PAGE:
A family's entire life is streamed live on the Internet, without their knowing it! Oh wait, you've heard this one before? Yeah, the atrociously titled I-See-You.Com might have made waves in 2002, but today it's awfully tepid, a retread of stories told so often they've come to feel like cliches.
When his family's finances hit the skids, Colby (Mathew Botuchis, who doesn't even get his name on the DVD cover) decides to install webcams throughout his house and turn his family's life into an online web show. Dad (Beau Bridges) is a gross weirdo. Mom (Rosanna Arquette) is a sex-obsessed cougar with a penchant for betting big on the stock market. And the main attraction is sis Audrey (Baelyn Neff), a teen hottie with a plethora of sexual gadgetry and lots of free time on her hands.
The show's a hit, but the family doesn't know about it until they're splashed over the tabloids. By then it's too late: The embarassment of the situation is quickly trumped by the checks Colby brings in every week, keeping the family afloat. A big network shows interest (and more cash). But now that they know they're on camera, the family curtails its lewd and crude ways, and viewers fall off. A new "reality" is manufactured as additional "characters" are brought in and Colby tries to mastermind a comeback. We actually see how this all ends in the very first scene, so this isn't a spoiler: Dad blows up the house, taking the family with it. (The film is all told as a flashback as he's being released from prison.)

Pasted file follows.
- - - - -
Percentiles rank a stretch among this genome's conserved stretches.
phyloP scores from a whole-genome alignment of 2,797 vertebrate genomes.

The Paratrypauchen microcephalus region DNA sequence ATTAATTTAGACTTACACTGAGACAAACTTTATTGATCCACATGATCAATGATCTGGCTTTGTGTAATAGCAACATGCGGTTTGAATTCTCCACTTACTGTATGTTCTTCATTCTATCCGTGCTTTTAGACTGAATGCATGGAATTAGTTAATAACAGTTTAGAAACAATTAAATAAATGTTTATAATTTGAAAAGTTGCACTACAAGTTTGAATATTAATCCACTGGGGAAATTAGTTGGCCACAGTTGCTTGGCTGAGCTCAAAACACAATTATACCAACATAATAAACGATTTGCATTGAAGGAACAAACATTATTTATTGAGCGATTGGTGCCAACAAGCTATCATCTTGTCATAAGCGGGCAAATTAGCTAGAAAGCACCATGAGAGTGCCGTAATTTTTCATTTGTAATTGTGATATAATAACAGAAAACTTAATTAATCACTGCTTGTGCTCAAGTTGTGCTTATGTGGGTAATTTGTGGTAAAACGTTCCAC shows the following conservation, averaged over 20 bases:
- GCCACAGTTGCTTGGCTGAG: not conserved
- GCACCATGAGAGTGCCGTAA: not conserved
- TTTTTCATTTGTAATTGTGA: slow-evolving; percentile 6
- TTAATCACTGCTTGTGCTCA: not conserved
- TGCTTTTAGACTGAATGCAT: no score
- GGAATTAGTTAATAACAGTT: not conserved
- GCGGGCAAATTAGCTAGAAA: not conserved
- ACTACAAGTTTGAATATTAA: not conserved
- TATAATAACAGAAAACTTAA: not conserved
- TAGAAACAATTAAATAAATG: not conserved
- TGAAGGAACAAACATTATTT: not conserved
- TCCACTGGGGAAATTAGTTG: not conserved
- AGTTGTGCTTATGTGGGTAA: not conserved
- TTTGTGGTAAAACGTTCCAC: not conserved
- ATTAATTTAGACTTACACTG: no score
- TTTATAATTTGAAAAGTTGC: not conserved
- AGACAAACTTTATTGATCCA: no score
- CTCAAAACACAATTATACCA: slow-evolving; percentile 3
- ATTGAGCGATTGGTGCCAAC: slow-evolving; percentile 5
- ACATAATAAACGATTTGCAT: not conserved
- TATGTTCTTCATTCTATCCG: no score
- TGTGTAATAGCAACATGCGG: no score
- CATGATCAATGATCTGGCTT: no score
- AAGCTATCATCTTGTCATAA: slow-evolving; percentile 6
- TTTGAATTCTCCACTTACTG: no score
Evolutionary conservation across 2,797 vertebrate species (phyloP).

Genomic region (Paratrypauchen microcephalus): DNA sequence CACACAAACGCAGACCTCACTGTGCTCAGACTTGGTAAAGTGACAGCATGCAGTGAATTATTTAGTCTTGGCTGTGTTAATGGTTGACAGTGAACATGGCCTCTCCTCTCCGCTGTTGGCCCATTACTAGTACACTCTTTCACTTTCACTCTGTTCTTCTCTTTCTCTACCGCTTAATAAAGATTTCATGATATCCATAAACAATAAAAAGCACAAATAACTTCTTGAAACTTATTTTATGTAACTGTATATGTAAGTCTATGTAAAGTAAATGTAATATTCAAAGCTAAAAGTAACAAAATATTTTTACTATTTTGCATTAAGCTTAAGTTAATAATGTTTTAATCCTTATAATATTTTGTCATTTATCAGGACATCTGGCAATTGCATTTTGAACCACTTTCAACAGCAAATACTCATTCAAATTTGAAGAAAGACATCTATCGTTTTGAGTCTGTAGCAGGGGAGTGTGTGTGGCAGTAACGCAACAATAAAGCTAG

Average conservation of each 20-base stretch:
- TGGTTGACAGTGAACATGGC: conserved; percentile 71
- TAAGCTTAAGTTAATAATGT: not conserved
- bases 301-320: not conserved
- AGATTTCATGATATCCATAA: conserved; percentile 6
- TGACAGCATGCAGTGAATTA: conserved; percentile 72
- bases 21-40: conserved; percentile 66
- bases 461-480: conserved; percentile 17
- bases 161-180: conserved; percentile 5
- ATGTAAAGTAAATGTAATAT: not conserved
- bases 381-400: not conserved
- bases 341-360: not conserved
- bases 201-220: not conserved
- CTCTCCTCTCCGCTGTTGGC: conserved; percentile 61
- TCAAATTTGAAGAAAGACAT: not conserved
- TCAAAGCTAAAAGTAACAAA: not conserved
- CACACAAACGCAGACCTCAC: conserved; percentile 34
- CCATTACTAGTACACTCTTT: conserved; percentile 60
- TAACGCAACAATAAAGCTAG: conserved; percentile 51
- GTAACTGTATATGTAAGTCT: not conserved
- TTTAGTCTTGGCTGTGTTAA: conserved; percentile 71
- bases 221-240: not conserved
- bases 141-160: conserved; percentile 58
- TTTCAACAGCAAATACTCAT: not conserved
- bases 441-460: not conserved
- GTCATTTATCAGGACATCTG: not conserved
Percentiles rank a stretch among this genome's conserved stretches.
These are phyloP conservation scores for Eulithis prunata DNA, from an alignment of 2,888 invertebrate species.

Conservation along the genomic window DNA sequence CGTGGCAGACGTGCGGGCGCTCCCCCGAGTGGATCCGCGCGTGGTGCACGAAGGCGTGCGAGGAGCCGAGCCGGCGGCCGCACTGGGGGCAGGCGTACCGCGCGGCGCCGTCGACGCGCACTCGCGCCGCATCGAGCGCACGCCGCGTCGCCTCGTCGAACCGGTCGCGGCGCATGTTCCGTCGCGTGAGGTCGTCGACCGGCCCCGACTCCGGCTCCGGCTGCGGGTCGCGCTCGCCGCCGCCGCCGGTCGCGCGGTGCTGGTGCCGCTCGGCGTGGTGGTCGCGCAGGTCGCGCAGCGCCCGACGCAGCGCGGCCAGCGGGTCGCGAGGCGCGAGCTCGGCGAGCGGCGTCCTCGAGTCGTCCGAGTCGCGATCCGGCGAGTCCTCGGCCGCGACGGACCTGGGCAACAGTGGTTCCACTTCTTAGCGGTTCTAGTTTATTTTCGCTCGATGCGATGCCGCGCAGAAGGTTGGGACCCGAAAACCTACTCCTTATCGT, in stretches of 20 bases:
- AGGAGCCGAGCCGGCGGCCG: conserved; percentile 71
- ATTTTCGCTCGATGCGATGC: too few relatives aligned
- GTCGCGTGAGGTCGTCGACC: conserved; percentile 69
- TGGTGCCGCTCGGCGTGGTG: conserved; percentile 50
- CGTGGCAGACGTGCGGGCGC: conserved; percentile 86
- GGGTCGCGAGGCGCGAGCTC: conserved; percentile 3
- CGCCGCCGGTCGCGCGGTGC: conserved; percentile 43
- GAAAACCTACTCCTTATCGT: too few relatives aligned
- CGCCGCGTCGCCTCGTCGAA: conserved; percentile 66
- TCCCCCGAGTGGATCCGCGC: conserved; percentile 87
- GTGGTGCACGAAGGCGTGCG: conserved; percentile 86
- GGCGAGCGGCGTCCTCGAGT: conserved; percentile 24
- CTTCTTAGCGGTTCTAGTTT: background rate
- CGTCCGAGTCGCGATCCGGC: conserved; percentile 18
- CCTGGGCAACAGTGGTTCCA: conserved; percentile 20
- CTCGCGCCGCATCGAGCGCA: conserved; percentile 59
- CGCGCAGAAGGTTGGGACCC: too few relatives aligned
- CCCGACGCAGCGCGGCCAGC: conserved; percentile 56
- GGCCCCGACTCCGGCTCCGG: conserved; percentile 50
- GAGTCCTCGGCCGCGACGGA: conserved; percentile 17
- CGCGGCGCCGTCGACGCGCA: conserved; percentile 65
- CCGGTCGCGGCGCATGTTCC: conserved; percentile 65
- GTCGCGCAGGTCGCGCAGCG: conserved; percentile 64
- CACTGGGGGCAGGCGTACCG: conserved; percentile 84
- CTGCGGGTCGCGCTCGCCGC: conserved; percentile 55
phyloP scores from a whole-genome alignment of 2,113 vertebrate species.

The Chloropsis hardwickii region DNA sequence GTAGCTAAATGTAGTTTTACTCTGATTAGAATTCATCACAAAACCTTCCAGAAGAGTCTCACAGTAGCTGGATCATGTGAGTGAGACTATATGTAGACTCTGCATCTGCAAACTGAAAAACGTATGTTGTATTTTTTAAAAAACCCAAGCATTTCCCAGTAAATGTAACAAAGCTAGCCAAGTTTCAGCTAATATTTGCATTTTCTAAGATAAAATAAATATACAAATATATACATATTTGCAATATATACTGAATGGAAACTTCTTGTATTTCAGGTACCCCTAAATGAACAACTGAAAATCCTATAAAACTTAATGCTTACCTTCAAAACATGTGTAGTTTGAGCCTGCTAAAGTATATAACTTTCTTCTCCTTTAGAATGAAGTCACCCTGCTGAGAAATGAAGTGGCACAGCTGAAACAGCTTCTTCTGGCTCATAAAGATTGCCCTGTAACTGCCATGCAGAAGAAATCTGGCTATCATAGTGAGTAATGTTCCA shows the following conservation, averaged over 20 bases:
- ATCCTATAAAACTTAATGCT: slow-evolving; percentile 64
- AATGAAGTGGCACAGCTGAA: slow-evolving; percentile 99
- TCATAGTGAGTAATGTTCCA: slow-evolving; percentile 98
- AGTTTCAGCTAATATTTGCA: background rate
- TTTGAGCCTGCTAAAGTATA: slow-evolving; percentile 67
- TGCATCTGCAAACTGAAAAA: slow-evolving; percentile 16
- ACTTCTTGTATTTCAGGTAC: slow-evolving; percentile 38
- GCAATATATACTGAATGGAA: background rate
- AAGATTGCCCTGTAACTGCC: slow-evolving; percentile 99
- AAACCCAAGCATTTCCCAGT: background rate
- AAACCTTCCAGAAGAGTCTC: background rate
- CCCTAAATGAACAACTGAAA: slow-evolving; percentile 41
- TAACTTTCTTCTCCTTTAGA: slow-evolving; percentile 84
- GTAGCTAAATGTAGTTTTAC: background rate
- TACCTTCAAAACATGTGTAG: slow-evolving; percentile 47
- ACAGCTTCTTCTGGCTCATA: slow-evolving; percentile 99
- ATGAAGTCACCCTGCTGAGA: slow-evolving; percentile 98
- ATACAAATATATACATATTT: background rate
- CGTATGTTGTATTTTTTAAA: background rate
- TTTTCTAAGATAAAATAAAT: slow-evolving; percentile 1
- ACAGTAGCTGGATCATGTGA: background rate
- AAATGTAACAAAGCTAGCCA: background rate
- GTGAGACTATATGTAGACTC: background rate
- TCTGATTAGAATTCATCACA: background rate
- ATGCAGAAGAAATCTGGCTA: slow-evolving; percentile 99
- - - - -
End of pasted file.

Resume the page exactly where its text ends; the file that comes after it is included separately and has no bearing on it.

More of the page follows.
You don't have to dig too deeply to read writer/director Eric Steven Stahl's message about manufactured "reality," the decay of morals, and how sad entertainment has become. That said, I-See-You.Com is hardly highbrow stuff, pandering with some pretty basic comedy touchpoints, from bathroom humor to bedroom skin. None of the acting here is noteworthy -- Bridges does his standard wide-eyed buffon, Arquette her equally standard shrieking banshee -- and the story (not even mentioning the flashback structure) does its best to telegraph gently exactly where it's going from scene to scene. Perhaps the worst part of all is Shiri Appleby, a friend/helper of Colby who appears here in a series of horrid wigs and sporting a lip ring. Her character is pointless and is so shrill that it sinks the film whenever she's on screen, which is far too often. (Does Shiri Appleby seriously pass for star power? Seriously?)
The film has its moments, but they're few and far between, and everything falls apart about 15 minutes before the credits roll, when we finally lose interest in the plot's machinations.
All she wants to do is dance.